And now we are beginning to learn that the disruption of sediment movement in our rivers due to trapping by dams and barrages is another cause of floods and poses severe threats to our river ecosystems, aquatic biodiversity and fisheries, besides depriving our sinking deltas of badly needed sediment deposition to protect against sea-level rise and to sustain the productivity of the estuarine and coastal ecosystems. One recent study has estimated that sediment reaching our deltas and estuaries may reduce by over 50% if we implement the interlinking of rivers. The removal of sand from rivers for our urbanization is a clear and present danger to the ecology of our rivers and deltas. Meaning full regulation and alternatives will emerge only if we recognize the magnitude of these drivers.
How can the government, citizens, and civil society respond?
In this year’s budget, the Government of Karnataka introduced for the first time a Green Index by which projects and programmes would be rated in terms of their environmental impact. Unfortunately, soon after it was announced the pandemic was upon us, and its fate in informing the choice and design of development projects is currently unknown. Let us hope more state governments move towards such scrutiny of projects from the point of view of irreparable ecological damage.
The Green Index was a welcome initiative, but will it be calculated based on a transparent mechanism that draws upon the best possible data and evidence and done by an independent body? The real test of this would be if large projects are dropped or redesigned if the multi-dimensional Green Index falls below a certain threshold in terms of irreparable ecological damage or poor climate change adaptation.
One of the features of an informed and concerned civil society is drawing the right lessons from disasters. We must take an urgent transparent approach to generation, monitoring and sharing of hydrologic and rainfall data to forge meaningful partnerships between government, academic and civil society to understand our climate and weather systems and implications for ecology, urban planning, food security agriculture.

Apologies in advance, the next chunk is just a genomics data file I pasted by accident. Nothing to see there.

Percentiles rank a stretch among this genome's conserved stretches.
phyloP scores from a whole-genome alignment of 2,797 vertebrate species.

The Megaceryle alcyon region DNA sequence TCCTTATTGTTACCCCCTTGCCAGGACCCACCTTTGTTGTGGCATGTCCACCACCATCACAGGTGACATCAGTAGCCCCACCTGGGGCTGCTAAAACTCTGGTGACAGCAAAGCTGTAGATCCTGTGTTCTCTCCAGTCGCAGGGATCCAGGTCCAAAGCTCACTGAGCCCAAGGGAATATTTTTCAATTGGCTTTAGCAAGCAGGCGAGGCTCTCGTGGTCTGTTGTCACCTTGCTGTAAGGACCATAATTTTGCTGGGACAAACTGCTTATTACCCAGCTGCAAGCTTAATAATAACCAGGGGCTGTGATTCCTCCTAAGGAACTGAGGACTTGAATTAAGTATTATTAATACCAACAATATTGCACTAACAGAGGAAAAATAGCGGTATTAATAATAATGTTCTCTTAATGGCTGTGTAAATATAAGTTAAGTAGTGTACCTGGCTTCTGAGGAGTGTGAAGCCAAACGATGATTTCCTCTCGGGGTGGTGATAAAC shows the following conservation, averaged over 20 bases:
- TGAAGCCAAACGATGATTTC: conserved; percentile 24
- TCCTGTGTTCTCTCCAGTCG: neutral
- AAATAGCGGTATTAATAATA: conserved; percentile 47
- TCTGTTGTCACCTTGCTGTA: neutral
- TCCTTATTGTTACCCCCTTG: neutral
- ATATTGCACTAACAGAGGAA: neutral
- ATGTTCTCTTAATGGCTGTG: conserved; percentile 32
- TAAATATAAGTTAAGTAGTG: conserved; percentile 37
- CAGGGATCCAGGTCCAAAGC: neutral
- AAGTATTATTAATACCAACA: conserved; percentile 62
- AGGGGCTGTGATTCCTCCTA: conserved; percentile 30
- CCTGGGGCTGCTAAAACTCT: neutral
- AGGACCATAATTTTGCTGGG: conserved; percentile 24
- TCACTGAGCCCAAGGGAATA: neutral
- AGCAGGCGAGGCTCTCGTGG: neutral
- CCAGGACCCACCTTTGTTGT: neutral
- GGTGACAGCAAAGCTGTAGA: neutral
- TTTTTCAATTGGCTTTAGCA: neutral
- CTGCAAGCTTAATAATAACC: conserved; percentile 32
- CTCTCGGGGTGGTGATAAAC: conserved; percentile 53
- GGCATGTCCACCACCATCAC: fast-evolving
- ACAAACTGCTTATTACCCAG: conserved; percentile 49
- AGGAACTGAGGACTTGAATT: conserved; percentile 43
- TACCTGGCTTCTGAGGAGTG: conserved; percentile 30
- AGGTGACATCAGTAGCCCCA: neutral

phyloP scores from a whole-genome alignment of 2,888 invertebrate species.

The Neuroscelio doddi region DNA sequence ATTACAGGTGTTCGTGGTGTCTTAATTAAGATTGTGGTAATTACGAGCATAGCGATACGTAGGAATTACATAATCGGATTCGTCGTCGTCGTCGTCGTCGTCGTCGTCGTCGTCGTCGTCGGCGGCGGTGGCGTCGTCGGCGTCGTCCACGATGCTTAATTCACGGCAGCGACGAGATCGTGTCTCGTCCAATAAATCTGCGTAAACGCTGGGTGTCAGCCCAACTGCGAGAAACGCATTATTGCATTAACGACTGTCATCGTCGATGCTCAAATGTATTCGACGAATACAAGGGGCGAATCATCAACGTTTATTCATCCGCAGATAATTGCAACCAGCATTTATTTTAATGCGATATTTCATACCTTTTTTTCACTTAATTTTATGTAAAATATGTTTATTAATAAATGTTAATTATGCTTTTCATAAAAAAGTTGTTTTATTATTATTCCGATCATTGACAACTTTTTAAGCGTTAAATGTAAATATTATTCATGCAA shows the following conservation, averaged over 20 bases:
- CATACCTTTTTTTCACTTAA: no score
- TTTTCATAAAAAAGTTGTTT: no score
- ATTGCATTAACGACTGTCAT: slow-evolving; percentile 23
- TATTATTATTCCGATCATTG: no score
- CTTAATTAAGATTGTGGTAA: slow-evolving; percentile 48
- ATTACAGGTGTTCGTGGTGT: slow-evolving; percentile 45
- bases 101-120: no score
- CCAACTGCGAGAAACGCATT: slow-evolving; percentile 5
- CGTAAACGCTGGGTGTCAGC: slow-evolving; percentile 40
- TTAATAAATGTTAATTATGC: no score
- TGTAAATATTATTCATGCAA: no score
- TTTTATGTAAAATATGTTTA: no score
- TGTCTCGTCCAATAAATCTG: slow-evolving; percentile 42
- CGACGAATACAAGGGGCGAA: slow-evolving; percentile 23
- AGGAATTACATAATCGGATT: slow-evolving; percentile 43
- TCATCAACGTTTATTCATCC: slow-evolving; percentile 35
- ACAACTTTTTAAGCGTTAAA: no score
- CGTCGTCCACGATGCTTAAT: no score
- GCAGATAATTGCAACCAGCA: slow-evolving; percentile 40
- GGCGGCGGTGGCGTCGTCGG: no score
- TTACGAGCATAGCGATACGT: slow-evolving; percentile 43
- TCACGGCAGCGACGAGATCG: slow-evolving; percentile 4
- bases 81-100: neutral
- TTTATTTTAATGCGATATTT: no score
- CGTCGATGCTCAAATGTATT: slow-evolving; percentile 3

Installing automated and telemetered rain gauges and stream gauges in head water catchments can give us advance warning of moisture buildup in remote locations in the head-waters of our rivers and reservoirs. We must salute the efforts of the Indian Meteorological Department and our weather and climate scientists which has now resulted in improvements in our short-term weather forecasts. Feeding these forecasts and data from telemetered rain gauge and stream gauge sensors into data-based hydrologic models within an AI early-warning system could help improve the response of our dam operators or warn farmers and citizens in advance of emerging extreme events, but technology can only play a useful part if all the pieces of our development and land-use approaches and our priorities are aligned towards recognition that non-climatic drivers and stressors need to be managed and not shoved under the carpet of the climate change bandwagon.
Can we reduce the over-exploitation of our ground-water and question plans to divert our rivers? This requires major efforts towards reducing water-use in agriculture by shifts to nutritious crops that consume less water. Fortunately, we have a rich agro-cultural and culinary tradition of millets in various parts of the country. These are now finding favor amongst many health-conscious folks in the cities.
Promoting these in our railways, school meals and increasing awareness through social media could help, but policies that incentivize these crops are required. Cities and towns need citizens to push them towards the treatment and recycling of wastewater.
However, reducing water use in agriculture, industry, or other sectors does not automatically imply recharge of our depleted groundwater and our rivers. Society often finds new uses for “saved water” and unless we decide that precious water-savings need to go to our depleted aquifers and our rivers through regulation and supportive policies it won’t happen.
We need to mobilise all our knowledge, harness civil society and political will to rethink our definitions of prudent development pathways and land-use zoning in different parts of the country if we are truly committed to increasing the resilience of India’s ecological, water and climate change security.